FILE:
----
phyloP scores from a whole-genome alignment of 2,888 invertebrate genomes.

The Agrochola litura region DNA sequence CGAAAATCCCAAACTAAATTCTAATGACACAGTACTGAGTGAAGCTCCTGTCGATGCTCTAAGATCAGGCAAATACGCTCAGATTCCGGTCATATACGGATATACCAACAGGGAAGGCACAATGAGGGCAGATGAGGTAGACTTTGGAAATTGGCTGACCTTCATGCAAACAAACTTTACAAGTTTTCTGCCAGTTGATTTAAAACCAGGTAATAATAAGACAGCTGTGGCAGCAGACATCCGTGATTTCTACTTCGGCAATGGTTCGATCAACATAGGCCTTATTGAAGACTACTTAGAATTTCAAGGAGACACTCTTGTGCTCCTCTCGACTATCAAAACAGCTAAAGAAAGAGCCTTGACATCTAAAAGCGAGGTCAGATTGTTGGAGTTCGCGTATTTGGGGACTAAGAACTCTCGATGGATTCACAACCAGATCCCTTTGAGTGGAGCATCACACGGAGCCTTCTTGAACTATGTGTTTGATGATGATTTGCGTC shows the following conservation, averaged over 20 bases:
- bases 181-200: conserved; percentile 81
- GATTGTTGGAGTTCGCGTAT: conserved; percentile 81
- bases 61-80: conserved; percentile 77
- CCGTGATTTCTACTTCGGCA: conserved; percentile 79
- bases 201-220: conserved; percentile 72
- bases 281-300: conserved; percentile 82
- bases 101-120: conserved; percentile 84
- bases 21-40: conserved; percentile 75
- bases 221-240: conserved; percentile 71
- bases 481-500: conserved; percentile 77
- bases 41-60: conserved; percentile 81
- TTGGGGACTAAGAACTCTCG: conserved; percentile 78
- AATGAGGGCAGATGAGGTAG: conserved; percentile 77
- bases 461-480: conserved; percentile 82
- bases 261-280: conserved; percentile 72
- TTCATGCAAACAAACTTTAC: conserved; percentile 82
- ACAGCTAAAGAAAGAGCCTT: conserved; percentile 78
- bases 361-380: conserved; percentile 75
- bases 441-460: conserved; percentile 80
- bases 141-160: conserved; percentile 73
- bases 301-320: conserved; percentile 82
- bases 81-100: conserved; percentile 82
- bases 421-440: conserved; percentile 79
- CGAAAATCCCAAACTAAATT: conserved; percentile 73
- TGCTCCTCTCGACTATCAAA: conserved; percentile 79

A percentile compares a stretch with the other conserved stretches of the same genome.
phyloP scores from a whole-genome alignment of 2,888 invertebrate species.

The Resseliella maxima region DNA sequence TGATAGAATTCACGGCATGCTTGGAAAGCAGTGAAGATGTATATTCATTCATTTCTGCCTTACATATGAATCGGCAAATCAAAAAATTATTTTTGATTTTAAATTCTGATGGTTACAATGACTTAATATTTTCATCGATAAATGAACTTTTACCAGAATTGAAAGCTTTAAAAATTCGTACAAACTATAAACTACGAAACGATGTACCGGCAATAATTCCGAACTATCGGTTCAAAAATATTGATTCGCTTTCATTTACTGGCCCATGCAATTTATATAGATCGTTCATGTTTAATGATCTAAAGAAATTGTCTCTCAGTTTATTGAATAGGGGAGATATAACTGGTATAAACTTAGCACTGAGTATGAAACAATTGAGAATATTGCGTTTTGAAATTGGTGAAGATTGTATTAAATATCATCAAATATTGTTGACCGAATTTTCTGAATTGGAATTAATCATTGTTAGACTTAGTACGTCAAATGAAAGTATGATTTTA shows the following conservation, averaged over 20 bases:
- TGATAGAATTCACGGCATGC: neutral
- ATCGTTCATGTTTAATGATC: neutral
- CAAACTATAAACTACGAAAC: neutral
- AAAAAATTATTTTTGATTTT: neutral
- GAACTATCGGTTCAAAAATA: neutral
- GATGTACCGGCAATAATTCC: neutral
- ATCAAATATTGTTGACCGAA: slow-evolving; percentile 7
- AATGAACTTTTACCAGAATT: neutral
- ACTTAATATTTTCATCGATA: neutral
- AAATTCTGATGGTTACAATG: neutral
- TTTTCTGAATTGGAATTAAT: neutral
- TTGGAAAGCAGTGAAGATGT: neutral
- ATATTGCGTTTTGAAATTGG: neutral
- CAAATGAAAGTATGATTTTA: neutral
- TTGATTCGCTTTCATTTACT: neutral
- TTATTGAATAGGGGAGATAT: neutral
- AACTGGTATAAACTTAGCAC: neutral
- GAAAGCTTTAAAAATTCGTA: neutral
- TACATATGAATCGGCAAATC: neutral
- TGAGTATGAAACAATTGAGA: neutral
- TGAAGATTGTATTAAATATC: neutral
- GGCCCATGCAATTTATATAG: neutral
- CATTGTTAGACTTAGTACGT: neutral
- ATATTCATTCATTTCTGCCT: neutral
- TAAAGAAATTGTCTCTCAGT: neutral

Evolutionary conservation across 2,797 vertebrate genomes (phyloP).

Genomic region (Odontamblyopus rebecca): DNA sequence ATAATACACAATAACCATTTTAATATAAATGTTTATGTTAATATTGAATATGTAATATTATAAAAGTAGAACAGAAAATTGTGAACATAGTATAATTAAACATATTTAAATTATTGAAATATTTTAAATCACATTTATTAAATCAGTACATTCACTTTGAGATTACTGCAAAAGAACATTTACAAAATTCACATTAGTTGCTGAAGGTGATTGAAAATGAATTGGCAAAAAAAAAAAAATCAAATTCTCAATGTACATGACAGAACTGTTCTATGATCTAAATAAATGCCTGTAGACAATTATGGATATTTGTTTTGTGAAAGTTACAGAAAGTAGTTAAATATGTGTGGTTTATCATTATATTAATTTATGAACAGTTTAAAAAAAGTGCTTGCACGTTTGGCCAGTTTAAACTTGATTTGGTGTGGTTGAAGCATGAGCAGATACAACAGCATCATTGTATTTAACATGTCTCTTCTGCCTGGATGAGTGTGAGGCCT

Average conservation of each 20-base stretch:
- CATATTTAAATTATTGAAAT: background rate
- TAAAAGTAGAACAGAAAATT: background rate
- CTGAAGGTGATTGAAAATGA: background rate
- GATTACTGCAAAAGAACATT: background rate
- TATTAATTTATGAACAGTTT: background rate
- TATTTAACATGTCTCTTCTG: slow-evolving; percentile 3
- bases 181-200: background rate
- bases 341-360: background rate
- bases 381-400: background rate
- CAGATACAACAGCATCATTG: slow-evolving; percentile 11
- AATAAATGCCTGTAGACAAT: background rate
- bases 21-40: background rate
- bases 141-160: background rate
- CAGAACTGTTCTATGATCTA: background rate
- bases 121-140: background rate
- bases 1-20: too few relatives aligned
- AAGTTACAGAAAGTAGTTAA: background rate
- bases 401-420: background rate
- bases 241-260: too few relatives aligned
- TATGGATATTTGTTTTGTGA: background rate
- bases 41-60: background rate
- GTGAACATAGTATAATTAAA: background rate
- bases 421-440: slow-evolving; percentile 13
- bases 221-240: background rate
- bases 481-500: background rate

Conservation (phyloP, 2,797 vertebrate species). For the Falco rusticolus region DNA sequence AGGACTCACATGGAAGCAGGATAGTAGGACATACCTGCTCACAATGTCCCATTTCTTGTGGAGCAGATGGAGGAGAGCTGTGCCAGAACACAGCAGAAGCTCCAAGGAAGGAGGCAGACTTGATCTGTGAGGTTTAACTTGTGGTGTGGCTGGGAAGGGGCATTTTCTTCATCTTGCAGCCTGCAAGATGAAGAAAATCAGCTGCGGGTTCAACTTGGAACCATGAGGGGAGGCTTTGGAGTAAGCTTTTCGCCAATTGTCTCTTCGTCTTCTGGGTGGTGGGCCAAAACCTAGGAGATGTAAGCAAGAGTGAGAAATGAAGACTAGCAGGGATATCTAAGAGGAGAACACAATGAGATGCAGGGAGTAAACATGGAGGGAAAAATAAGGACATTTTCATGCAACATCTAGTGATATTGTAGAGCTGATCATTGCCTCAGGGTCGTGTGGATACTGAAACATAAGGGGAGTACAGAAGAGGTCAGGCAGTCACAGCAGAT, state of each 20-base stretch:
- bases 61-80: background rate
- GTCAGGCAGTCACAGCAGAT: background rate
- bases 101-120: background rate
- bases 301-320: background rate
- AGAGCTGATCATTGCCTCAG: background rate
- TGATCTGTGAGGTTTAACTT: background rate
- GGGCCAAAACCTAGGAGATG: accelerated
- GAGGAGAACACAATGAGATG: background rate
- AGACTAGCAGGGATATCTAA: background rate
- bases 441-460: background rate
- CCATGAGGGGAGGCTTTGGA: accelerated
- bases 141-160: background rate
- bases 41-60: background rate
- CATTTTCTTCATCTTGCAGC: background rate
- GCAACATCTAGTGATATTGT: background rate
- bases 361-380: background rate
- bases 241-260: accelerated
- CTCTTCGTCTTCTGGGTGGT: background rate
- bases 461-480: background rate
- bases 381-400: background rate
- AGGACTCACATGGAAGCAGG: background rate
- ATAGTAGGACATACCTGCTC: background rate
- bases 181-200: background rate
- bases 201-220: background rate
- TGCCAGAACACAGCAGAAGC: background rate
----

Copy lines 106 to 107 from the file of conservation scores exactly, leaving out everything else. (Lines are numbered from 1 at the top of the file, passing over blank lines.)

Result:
- ATAGTAGGACATACCTGCTC: background rate
- bases 181-200: background rate